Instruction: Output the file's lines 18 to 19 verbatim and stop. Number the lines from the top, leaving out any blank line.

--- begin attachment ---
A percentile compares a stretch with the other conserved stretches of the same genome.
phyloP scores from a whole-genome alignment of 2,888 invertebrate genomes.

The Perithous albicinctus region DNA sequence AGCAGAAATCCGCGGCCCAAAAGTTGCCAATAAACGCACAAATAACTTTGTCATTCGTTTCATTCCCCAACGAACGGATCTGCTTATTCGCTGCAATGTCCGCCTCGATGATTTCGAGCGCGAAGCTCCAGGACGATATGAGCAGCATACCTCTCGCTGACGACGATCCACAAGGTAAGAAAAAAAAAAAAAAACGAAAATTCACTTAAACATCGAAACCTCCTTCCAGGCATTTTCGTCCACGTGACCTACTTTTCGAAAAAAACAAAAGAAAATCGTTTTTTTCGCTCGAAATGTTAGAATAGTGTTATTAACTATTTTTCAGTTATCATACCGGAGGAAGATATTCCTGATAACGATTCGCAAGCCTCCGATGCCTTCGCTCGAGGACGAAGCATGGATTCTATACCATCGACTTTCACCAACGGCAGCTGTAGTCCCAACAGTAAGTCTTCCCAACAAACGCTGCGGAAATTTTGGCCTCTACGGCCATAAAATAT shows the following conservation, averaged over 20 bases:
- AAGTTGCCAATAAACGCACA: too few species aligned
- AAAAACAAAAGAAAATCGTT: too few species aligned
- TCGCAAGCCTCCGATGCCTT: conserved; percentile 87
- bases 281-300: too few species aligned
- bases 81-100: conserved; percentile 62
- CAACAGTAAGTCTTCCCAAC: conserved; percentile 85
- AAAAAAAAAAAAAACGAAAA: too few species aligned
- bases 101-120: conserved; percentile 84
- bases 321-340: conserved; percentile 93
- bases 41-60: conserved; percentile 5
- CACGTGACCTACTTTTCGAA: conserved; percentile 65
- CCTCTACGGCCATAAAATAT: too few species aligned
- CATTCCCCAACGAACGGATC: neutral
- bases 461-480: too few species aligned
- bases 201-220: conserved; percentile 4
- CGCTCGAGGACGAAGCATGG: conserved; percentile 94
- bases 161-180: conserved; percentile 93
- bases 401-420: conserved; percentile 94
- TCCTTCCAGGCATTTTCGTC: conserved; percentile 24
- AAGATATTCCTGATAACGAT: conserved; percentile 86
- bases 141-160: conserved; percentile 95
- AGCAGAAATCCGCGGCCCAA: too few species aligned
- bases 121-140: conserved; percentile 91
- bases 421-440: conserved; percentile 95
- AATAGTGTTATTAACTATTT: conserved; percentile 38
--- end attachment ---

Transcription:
- bases 201-220: conserved; percentile 4
- CGCTCGAGGACGAAGCATGG: conserved; percentile 94